Article | 1:57 min read

Understanding Your New Paycheck: Part II

Life Events

You understand how to read your new paycheck, now it’s time to spend what you’ve earned!

A jar of money

1. Invest in your 401(k)

Retirement may feel like it is years off and that you have plenty of time before you need to start saving for it, but it's time to get out of this mindset. For you to live comfortably in retirement you need a sizeable amount of funds saved up for the future years you will not be working. Some jobs might have a 401(k) match equaling what you put away from your gross pay before taxes, as long as it meets their minimum match requirement. It may take six months until they begin matching what you put in, but go ahead and take the extra deduction so you don't have to change your spending habits later. There is no such thing as a retirement loan, so don't make the mistake of waiting to start saving.

2. Establish an Emergency or Long-Term Savings

In the event of an emergency, it's important to have a savings account with at least three to six months' worth of pay in the case of an unexpected layoff from work, vehicle failure, or a medical bill. If you're unable to work or have an unexpected and hefty bill, you will have plenty of funds to fall back on in the meantime. Better safe than sorry as they always say.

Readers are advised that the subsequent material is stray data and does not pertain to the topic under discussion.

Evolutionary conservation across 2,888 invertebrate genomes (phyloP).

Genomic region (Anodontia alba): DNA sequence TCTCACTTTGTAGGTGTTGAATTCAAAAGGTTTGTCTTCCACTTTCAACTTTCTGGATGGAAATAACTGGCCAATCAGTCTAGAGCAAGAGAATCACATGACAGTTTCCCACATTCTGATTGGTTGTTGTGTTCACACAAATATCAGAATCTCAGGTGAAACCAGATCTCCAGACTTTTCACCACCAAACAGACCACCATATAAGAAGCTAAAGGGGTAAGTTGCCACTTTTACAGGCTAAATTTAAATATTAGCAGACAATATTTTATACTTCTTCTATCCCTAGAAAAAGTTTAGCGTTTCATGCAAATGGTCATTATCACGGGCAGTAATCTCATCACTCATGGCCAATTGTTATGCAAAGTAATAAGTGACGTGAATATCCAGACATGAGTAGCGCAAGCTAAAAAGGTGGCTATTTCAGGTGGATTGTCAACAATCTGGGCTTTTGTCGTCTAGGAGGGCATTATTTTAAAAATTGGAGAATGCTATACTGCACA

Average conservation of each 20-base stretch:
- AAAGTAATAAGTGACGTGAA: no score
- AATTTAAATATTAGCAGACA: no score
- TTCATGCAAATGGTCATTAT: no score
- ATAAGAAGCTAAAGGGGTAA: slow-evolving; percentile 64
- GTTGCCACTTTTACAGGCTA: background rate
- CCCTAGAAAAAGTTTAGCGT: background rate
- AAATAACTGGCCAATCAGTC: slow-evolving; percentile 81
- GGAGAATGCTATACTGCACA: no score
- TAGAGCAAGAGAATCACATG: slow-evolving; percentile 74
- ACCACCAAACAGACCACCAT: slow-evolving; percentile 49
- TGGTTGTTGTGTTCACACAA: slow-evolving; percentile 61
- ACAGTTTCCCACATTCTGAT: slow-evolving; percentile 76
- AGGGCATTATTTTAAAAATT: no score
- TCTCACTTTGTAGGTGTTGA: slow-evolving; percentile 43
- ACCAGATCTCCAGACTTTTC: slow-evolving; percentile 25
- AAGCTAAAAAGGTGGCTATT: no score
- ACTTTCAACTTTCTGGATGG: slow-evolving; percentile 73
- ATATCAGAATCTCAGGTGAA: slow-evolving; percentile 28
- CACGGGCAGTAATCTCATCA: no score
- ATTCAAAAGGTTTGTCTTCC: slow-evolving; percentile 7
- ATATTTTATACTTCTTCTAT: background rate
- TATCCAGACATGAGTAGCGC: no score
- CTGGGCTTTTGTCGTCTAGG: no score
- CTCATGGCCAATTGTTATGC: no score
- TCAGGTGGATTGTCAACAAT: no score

3. Save for the Short-Term

Open an extra savings account for the possibility of small emergency expenses like a fender bender, or a minor house repair. This allows you to have a safety net for yourself in the event you need to pay an unforeseen bill that absolutely cannot wait. If you have this safety net to rely on, then you won't have to skimp on other places in your budget or cut into any necessities.

In a four-part Forbes article by Laura Shin [1] she states that if you don't have credit card debt every month you could pay 10 percent towards your retirement, 10 percent in your emergency savings fund, and 10 percent into your short-term savings or towards student loans. This is very ambitious, and does not include if your student loans are fixed. As long as you have a realistic financial plan, sticking to it, and always paying yourself first, you are setting yourself up for financial success.


[1] New Grads, Here's How to Spend Your Money Every Month


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